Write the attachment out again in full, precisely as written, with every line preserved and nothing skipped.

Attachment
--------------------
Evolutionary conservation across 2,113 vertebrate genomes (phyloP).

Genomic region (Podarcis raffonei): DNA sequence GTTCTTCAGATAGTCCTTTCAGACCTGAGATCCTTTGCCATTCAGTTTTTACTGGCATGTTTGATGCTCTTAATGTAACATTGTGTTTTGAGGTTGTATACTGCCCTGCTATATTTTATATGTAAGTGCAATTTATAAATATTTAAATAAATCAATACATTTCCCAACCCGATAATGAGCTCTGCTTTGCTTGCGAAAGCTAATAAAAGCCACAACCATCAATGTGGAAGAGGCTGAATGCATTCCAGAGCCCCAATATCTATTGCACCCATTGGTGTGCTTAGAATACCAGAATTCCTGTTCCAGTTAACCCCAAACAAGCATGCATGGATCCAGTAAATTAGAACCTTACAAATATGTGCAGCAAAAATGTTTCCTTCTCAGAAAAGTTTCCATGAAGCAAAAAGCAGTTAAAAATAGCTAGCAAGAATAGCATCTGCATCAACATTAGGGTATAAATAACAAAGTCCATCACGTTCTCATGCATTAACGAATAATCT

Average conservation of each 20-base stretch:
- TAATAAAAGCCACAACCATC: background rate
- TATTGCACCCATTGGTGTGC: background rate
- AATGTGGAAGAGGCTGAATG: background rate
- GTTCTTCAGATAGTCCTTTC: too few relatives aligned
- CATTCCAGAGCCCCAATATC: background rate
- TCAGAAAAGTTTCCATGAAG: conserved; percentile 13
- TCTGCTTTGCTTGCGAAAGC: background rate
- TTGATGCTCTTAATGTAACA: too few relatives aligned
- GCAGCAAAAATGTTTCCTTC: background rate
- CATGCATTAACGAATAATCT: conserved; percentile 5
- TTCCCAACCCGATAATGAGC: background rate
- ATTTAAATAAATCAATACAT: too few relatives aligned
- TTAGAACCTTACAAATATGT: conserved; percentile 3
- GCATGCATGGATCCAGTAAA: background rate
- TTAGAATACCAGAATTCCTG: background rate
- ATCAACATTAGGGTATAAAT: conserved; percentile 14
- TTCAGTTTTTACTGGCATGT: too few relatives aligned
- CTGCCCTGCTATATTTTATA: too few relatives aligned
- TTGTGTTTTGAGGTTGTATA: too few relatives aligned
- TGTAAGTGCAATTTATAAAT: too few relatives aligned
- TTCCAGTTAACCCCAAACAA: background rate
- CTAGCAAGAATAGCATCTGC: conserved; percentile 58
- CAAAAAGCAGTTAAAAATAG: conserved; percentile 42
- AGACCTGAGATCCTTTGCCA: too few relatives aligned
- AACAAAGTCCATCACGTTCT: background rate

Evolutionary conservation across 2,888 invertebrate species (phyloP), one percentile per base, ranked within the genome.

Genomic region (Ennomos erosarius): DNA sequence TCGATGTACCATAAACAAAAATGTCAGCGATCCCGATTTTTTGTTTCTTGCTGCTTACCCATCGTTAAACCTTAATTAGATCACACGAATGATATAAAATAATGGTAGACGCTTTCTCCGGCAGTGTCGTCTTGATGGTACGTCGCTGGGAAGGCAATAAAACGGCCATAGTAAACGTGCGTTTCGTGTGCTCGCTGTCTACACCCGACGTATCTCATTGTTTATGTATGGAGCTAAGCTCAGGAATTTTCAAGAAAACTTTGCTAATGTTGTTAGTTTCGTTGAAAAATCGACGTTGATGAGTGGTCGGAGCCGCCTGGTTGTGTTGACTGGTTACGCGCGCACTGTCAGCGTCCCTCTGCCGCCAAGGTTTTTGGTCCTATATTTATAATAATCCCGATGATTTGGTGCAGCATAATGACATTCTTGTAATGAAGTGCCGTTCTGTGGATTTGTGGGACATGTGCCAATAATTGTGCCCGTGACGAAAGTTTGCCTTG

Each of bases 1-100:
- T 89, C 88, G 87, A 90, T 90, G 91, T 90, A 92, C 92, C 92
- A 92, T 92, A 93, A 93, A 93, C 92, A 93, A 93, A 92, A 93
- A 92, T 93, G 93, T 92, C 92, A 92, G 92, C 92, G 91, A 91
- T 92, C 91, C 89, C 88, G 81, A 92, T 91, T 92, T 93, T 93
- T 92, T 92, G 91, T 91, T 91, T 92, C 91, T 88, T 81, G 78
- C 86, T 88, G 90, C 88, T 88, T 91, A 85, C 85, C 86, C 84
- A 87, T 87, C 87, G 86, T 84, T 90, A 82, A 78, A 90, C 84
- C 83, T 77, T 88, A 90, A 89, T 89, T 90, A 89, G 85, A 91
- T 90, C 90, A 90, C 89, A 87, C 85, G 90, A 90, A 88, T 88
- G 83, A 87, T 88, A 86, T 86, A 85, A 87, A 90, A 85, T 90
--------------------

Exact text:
Evolutionary conservation across 2,113 vertebrate genomes (phyloP).

Genomic region (Podarcis raffonei): DNA sequence GTTCTTCAGATAGTCCTTTCAGACCTGAGATCCTTTGCCATTCAGTTTTTACTGGCATGTTTGATGCTCTTAATGTAACATTGTGTTTTGAGGTTGTATACTGCCCTGCTATATTTTATATGTAAGTGCAATTTATAAATATTTAAATAAATCAATACATTTCCCAACCCGATAATGAGCTCTGCTTTGCTTGCGAAAGCTAATAAAAGCCACAACCATCAATGTGGAAGAGGCTGAATGCATTCCAGAGCCCCAATATCTATTGCACCCATTGGTGTGCTTAGAATACCAGAATTCCTGTTCCAGTTAACCCCAAACAAGCATGCATGGATCCAGTAAATTAGAACCTTACAAATATGTGCAGCAAAAATGTTTCCTTCTCAGAAAAGTTTCCATGAAGCAAAAAGCAGTTAAAAATAGCTAGCAAGAATAGCATCTGCATCAACATTAGGGTATAAATAACAAAGTCCATCACGTTCTCATGCATTAACGAATAATCT

Average conservation of each 20-base stretch:
- TAATAAAAGCCACAACCATC: background rate
- TATTGCACCCATTGGTGTGC: background rate
- AATGTGGAAGAGGCTGAATG: background rate
- GTTCTTCAGATAGTCCTTTC: too few relatives aligned
- CATTCCAGAGCCCCAATATC: background rate
- TCAGAAAAGTTTCCATGAAG: conserved; percentile 13
- TCTGCTTTGCTTGCGAAAGC: background rate
- TTGATGCTCTTAATGTAACA: too few relatives aligned
- GCAGCAAAAATGTTTCCTTC: background rate
- CATGCATTAACGAATAATCT: conserved; percentile 5
- TTCCCAACCCGATAATGAGC: background rate
- ATTTAAATAAATCAATACAT: too few relatives aligned
- TTAGAACCTTACAAATATGT: conserved; percentile 3
- GCATGCATGGATCCAGTAAA: background rate
- TTAGAATACCAGAATTCCTG: background rate
- ATCAACATTAGGGTATAAAT: conserved; percentile 14
- TTCAGTTTTTACTGGCATGT: too few relatives aligned
- CTGCCCTGCTATATTTTATA: too few relatives aligned
- TTGTGTTTTGAGGTTGTATA: too few relatives aligned
- TGTAAGTGCAATTTATAAAT: too few relatives aligned
- TTCCAGTTAACCCCAAACAA: background rate
- CTAGCAAGAATAGCATCTGC: conserved; percentile 58
- CAAAAAGCAGTTAAAAATAG: conserved; percentile 42
- AGACCTGAGATCCTTTGCCA: too few relatives aligned
- AACAAAGTCCATCACGTTCT: background rate

Evolutionary conservation across 2,888 invertebrate species (phyloP), one percentile per base, ranked within the genome.

Genomic region (Ennomos erosarius): DNA sequence TCGATGTACCATAAACAAAAATGTCAGCGATCCCGATTTTTTGTTTCTTGCTGCTTACCCATCGTTAAACCTTAATTAGATCACACGAATGATATAAAATAATGGTAGACGCTTTCTCCGGCAGTGTCGTCTTGATGGTACGTCGCTGGGAAGGCAATAAAACGGCCATAGTAAACGTGCGTTTCGTGTGCTCGCTGTCTACACCCGACGTATCTCATTGTTTATGTATGGAGCTAAGCTCAGGAATTTTCAAGAAAACTTTGCTAATGTTGTTAGTTTCGTTGAAAAATCGACGTTGATGAGTGGTCGGAGCCGCCTGGTTGTGTTGACTGGTTACGCGCGCACTGTCAGCGTCCCTCTGCCGCCAAGGTTTTTGGTCCTATATTTATAATAATCCCGATGATTTGGTGCAGCATAATGACATTCTTGTAATGAAGTGCCGTTCTGTGGATTTGTGGGACATGTGCCAATAATTGTGCCCGTGACGAAAGTTTGCCTTG

Each of bases 1-100:
- T 89, C 88, G 87, A 90, T 90, G 91, T 90, A 92, C 92, C 92
- A 92, T 92, A 93, A 93, A 93, C 92, A 93, A 93, A 92, A 93
- A 92, T 93, G 93, T 92, C 92, A 92, G 92, C 92, G 91, A 91
- T 92, C 91, C 89, C 88, G 81, A 92, T 91, T 92, T 93, T 93
- T 92, T 92, G 91, T 91, T 91, T 92, C 91, T 88, T 81, G 78
- C 86, T 88, G 90, C 88, T 88, T 91, A 85, C 85, C 86, C 84
- A 87, T 87, C 87, G 86, T 84, T 90, A 82, A 78, A 90, C 84
- C 83, T 77, T 88, A 90, A 89, T 89, T 90, A 89, G 85, A 91
- T 90, C 90, A 90, C 89, A 87, C 85, G 90, A 90, A 88, T 88
- G 83, A 87, T 88, A 86, T 86, A 85, A 87, A 90, A 85, T 90